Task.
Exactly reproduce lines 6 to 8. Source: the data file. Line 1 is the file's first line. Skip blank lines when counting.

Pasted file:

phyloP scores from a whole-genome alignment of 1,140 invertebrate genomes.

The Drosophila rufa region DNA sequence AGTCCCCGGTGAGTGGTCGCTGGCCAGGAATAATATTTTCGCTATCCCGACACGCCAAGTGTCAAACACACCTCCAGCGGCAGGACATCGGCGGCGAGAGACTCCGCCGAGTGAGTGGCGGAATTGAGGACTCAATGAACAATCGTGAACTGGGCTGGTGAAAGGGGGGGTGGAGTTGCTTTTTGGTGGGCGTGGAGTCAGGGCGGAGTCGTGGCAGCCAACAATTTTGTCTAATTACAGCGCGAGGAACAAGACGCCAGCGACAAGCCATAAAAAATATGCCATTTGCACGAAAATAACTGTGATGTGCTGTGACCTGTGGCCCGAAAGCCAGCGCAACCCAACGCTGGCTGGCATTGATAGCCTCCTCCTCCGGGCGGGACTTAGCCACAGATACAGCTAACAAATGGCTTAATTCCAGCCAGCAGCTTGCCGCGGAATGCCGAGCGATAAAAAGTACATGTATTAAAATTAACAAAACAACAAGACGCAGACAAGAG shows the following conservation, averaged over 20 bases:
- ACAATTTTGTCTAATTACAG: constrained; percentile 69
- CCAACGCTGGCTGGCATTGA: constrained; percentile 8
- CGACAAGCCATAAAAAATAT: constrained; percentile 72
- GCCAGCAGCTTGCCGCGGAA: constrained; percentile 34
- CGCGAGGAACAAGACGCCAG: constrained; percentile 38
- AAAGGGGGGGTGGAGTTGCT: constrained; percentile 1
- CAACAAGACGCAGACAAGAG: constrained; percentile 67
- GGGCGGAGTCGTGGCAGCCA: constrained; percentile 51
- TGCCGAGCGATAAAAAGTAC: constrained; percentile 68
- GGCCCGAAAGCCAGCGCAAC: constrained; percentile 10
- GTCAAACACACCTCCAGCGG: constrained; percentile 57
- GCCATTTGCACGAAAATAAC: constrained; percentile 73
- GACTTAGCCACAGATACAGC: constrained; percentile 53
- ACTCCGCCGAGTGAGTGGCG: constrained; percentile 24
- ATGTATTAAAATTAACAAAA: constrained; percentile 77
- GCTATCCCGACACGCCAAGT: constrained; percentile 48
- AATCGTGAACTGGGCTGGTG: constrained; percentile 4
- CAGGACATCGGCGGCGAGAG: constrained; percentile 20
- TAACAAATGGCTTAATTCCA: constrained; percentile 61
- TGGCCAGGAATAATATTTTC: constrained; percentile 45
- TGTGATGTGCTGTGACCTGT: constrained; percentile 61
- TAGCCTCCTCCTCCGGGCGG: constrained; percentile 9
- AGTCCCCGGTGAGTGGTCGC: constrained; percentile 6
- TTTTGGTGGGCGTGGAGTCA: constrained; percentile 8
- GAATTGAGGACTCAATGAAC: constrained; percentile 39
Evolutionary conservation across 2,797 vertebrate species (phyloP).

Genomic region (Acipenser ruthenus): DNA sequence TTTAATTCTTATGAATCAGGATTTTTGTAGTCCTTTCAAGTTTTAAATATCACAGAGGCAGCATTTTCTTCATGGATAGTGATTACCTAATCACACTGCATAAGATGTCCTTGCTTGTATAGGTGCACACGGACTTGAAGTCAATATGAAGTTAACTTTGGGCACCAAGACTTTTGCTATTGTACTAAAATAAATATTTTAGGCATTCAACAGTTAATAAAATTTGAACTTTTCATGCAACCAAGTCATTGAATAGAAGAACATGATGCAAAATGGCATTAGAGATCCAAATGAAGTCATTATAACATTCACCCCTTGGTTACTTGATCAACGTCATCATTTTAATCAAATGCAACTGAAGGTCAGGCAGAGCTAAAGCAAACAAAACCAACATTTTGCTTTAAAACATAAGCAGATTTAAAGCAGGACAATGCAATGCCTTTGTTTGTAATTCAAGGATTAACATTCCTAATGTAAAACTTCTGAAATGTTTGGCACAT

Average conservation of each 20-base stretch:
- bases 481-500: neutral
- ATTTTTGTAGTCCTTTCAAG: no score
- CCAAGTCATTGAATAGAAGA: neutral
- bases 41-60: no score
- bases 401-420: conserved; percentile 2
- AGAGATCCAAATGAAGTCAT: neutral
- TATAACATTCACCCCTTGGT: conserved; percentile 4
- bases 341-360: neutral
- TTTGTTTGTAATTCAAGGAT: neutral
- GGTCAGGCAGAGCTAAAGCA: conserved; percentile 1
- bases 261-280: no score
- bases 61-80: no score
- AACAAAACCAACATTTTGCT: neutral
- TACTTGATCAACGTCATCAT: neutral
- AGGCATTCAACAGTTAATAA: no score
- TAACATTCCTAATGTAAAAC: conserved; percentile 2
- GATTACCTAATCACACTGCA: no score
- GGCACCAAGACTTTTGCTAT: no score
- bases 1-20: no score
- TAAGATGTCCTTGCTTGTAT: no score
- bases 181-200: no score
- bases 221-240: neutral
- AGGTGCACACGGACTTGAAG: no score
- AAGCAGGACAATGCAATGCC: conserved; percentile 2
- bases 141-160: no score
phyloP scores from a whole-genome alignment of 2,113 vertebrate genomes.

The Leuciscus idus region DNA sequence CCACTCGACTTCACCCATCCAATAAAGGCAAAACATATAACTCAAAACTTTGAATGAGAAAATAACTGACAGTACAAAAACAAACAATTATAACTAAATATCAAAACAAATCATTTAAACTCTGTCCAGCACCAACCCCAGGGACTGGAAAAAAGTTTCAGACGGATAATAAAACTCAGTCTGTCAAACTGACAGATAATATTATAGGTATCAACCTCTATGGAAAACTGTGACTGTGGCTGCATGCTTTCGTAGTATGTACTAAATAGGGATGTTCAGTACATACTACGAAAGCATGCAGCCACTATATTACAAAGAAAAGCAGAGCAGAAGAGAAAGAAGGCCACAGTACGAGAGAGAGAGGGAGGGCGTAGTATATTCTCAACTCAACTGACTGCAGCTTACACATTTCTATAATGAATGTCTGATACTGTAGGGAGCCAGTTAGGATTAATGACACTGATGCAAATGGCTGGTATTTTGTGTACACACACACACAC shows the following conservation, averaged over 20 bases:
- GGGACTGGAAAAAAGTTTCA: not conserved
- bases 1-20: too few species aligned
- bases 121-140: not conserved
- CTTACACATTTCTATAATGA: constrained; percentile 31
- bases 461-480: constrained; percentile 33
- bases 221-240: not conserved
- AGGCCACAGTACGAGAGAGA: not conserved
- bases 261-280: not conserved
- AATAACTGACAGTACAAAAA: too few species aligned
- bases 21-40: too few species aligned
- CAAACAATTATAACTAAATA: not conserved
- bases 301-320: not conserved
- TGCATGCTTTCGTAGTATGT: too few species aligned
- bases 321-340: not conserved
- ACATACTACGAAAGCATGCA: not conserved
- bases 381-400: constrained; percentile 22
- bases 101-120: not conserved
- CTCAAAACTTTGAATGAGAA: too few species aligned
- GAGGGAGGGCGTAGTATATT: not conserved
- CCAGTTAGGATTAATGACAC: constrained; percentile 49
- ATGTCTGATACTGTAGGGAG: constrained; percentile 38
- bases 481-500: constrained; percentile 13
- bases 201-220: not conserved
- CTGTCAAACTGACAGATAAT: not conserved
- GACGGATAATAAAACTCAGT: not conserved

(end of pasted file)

- GCCAGCAGCTTGCCGCGGAA: constrained; percentile 34
- CGCGAGGAACAAGACGCCAG: constrained; percentile 38
- AAAGGGGGGGTGGAGTTGCT: constrained; percentile 1